"Soul-chearing rays" may be eclipsed

— Seward, Anna (1742-1809)

"Soul-chearing rays" may be eclipsed
Metaphor in Context
Sonnet. To Honora Sneyd

HONORA, should that cruel time arrive
When gainst my truth thou should'st my errors poise,
Scorning remembrance of our vanished joys;
When for the love-warm looks in which I live,
But cold respect must greet me, that shall give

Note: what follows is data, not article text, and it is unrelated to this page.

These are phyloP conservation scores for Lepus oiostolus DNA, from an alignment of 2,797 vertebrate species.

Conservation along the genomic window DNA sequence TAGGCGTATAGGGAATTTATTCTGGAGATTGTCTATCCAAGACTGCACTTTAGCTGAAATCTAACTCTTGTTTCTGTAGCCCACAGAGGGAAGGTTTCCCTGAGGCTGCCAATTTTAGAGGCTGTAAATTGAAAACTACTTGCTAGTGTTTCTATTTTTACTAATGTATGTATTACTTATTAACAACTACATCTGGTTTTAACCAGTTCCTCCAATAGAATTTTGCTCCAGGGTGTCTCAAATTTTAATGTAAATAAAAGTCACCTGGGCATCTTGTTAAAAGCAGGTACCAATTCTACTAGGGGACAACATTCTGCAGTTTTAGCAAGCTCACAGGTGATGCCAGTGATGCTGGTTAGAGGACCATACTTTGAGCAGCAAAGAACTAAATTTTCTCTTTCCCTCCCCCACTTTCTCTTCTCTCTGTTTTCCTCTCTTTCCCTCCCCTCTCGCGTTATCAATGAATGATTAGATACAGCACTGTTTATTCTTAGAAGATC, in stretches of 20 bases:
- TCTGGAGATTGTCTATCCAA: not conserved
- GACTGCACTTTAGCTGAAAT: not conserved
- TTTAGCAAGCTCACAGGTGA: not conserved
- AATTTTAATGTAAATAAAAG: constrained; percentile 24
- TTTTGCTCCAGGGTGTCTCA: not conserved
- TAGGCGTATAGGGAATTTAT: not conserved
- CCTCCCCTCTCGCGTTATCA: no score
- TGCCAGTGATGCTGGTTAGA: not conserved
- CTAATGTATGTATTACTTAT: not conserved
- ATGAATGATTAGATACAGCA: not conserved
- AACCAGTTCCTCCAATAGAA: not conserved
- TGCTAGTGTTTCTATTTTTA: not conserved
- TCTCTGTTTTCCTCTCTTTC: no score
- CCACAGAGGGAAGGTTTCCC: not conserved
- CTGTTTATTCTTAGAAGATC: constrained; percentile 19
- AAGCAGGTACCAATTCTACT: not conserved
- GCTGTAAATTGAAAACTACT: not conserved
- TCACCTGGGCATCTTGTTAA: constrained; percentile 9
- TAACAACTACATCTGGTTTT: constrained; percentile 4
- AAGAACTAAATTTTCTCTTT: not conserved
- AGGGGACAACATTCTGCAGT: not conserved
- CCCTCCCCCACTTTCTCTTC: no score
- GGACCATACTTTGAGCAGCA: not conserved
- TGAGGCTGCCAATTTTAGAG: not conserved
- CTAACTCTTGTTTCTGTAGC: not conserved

No tender glance, no kind regretful sighs;
When thou shalt pass me with averted eyes,
Feigning thou see'st me not, to sting, and grieve,
And sicken my sad heart, I could not bear
Such dire eclipse of thy soul-chearing rays;
I could not learn my struggling heart to tear
From thy loved form, that through my memory strays;
Nor in the pale horizon of Despair
Endure the wintry and darkened days.
(ll.1-14, p. 313)
Lonsdale, R. Ed. Eighteenth Century Women Poets. Oxford: Oxford University Press, 1989.
Date of Entry

The Mind is a Metaphor is authored by Brad Pasanek, Assistant Professor of English, University of Virginia.